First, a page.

Fighting as a girl: Stories of change

“Dignity is something that I believe cannot be taken away by the unwanted circumstances that a person goes through. In my case, it took quite some time to regain my dignity. Today, I am not just a survivor of human trafficking, but a leader and an entrepreneur,” says Shashi from a remote village of West Bengal’s South 24 Paraganas district.

“Being part of the Self-Help Group Nirbhaya has really changed my life. I am learning new skills and earning with pride. It has changed people’s perception towards me. I have started earning respect from the same people in our community who had stigmatized me following my rescue,” informs the 21-year-old survivor of human trafficking who is now an active member of survivor leaders’ collective in the region that focuses on building support systems and inspire leadership in communities to prevent trafficking.

Shashi was trafficked at the age of 14 in 2014 and after 6 years of exploitation at brothels in Pune, she could succeed to escape from there and reach her village. Earlier as well she had tried several times to flee from there but each time was caught, and the torture increased in many times.

Her mother brought her to a local NGO as she was very depressed following her repatriation and because they needed support on the legal case against the traffickers. They connected her with other survivors who provided her the much-needed moral support and counselling. She also became a member of the SHG group they created to generate some sort of livelihood opportunities for the survivor leaders. Shashi received a loan of Rs 10,000 from the SHG and started a stationary business, which has since been going very well for her.

Survivors of human trafficking often find themselves in tremendous psychological and financial distress following their rescue and repatriation as they do not have immediate and smoother access to proper rehabilitation services or financial aids. So, any economic empowerment for them works like a magic bullet that provides some income and increases their bargaining power in their households and communities. It also helps them mitigate the stigma and regain their confidence; dignity as well as their agency.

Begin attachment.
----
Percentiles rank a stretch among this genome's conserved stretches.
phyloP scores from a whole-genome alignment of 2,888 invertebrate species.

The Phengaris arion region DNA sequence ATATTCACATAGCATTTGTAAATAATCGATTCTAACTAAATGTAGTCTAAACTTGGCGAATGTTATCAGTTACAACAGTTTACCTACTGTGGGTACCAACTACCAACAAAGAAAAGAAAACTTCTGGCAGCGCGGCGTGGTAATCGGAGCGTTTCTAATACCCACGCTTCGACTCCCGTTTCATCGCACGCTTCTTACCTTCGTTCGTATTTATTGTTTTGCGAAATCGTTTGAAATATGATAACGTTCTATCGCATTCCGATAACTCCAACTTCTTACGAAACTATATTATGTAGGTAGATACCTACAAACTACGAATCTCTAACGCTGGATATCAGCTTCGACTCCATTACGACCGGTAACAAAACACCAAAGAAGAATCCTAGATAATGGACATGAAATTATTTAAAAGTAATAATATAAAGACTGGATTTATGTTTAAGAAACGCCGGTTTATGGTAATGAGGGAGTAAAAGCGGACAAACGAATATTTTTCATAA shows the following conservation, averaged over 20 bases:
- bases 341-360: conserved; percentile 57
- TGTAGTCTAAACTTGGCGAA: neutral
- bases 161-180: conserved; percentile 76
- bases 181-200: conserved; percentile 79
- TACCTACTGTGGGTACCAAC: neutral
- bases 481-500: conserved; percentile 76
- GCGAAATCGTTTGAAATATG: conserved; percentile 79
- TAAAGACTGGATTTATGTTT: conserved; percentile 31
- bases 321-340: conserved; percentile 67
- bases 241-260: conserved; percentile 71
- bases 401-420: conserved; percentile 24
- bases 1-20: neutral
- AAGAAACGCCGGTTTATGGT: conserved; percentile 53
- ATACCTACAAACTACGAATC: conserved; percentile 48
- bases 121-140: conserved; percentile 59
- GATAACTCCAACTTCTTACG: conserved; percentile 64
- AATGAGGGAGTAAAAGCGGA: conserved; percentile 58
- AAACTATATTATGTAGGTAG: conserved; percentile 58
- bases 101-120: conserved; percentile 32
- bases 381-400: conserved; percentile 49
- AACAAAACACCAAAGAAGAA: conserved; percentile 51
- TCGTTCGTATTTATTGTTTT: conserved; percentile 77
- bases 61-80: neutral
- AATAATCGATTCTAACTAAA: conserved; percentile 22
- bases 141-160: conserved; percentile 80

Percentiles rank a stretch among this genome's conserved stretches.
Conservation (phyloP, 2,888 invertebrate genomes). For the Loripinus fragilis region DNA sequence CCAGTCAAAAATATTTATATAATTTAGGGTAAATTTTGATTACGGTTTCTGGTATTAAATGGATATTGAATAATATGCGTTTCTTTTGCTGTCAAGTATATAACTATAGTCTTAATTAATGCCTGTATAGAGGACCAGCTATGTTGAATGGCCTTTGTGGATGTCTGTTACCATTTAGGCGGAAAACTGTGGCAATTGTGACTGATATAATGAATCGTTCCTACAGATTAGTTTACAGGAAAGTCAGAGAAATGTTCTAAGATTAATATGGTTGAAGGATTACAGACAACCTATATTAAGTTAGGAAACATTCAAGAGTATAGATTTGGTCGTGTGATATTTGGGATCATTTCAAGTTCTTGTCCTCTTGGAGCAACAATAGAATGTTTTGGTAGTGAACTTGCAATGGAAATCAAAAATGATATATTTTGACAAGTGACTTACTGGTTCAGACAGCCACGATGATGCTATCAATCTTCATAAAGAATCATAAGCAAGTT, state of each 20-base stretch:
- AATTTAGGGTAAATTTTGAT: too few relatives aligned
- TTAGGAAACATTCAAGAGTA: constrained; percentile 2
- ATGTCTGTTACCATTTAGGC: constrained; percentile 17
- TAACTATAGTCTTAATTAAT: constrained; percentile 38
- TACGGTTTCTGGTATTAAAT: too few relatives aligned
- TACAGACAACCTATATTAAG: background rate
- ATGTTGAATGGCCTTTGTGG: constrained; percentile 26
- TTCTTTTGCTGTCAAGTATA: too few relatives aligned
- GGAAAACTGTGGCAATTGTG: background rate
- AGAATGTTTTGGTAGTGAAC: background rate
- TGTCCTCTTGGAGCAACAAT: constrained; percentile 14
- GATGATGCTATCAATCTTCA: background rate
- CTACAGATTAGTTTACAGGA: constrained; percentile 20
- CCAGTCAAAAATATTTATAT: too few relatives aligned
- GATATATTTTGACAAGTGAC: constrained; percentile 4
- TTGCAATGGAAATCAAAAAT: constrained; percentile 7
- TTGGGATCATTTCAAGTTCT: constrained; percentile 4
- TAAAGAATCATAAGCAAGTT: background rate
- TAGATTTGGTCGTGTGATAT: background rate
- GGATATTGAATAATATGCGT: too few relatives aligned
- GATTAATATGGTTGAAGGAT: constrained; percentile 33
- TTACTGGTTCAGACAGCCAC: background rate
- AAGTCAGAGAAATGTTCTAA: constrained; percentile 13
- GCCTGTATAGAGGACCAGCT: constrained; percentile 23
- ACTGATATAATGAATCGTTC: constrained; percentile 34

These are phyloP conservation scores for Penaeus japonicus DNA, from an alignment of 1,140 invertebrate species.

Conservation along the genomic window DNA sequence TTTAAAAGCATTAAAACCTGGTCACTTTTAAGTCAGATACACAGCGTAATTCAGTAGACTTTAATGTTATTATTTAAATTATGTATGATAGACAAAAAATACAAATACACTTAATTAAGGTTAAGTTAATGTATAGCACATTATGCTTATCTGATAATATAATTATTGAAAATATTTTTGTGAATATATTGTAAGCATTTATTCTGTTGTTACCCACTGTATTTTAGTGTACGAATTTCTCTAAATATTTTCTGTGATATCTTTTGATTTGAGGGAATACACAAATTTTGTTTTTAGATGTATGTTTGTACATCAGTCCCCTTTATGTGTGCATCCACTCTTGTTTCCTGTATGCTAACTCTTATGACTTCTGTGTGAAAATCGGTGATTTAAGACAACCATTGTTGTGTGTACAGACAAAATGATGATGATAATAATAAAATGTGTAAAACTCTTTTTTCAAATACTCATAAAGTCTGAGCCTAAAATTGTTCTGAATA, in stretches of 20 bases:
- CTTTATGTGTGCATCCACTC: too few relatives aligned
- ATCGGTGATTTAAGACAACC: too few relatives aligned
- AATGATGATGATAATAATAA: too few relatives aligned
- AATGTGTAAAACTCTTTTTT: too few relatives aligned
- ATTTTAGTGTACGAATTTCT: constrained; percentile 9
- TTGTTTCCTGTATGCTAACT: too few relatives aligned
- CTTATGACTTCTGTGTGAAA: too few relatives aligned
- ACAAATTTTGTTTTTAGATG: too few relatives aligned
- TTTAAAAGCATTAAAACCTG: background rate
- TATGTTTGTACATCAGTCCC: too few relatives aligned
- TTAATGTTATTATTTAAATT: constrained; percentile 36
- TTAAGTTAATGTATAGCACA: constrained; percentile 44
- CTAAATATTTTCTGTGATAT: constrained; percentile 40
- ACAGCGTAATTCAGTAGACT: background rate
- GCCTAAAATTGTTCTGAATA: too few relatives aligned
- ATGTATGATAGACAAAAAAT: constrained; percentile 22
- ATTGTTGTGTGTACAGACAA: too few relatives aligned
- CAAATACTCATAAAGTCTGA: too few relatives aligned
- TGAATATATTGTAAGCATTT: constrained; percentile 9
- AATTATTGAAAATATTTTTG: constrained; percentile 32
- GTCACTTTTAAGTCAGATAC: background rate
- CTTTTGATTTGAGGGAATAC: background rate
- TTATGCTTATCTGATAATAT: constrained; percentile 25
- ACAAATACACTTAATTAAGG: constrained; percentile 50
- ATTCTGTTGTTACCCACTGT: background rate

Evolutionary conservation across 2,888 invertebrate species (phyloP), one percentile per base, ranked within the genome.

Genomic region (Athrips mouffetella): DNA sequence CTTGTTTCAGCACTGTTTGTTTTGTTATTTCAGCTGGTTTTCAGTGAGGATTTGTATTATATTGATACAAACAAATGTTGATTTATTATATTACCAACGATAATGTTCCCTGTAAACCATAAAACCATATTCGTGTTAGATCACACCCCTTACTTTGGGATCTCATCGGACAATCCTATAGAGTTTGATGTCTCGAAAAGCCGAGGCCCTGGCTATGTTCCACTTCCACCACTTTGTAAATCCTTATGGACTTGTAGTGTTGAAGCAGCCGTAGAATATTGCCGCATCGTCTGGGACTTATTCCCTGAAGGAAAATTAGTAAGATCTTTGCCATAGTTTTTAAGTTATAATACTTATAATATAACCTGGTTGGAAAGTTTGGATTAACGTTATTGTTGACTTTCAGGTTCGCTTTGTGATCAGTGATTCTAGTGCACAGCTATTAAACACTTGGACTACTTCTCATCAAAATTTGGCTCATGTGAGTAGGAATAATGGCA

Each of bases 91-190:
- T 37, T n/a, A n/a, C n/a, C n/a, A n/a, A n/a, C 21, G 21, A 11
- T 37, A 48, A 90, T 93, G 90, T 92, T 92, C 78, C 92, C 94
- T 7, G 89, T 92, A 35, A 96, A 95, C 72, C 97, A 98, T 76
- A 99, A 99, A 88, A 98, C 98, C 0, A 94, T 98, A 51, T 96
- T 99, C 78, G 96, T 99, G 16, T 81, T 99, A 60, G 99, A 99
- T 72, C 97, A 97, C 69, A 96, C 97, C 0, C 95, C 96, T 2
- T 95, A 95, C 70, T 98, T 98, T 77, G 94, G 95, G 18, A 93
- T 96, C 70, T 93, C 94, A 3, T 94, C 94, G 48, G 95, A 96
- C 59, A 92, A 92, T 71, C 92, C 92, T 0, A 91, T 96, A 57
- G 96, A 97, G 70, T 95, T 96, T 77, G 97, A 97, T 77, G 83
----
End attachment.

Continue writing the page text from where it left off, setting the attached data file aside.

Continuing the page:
Rabeya’s is a similar story of courage and hope. When the 20-year-old survivor of trafficking returned home following her rescue in 2016, she witnessed a terrible financial distress at home. Somehow, they were managing to live with whatever the family was earning. But during the Covid-19 lockdown, her husband lost his job and arranging a square meal for the family became a struggle for them.

“I felt terribly helpless and started to believe that I have become a burden for the family members who were already in a dire situation,” says Rabeya, who was later contacted by the survivor leaders of the region and became a part of an SHG Aadyashakti. She received a loan of Rs 10000 through which she bought a sewing machine for her husband who then resumed his tailoring business. Rabeya also reared some chickens in her backyard, and little by little she began to pay off her family debts and managed to take care of her family needs.

Although it has reduced a bit, Rabeya still faces stigma in her community, and she believes that is because some people are jealous of her. “Some people always want you to suffer. If you overcome your struggle and fear, they feel defeated. But there are people in the community who recognise your feet and they come forward to give you that respect. I am getting that now,” she adds.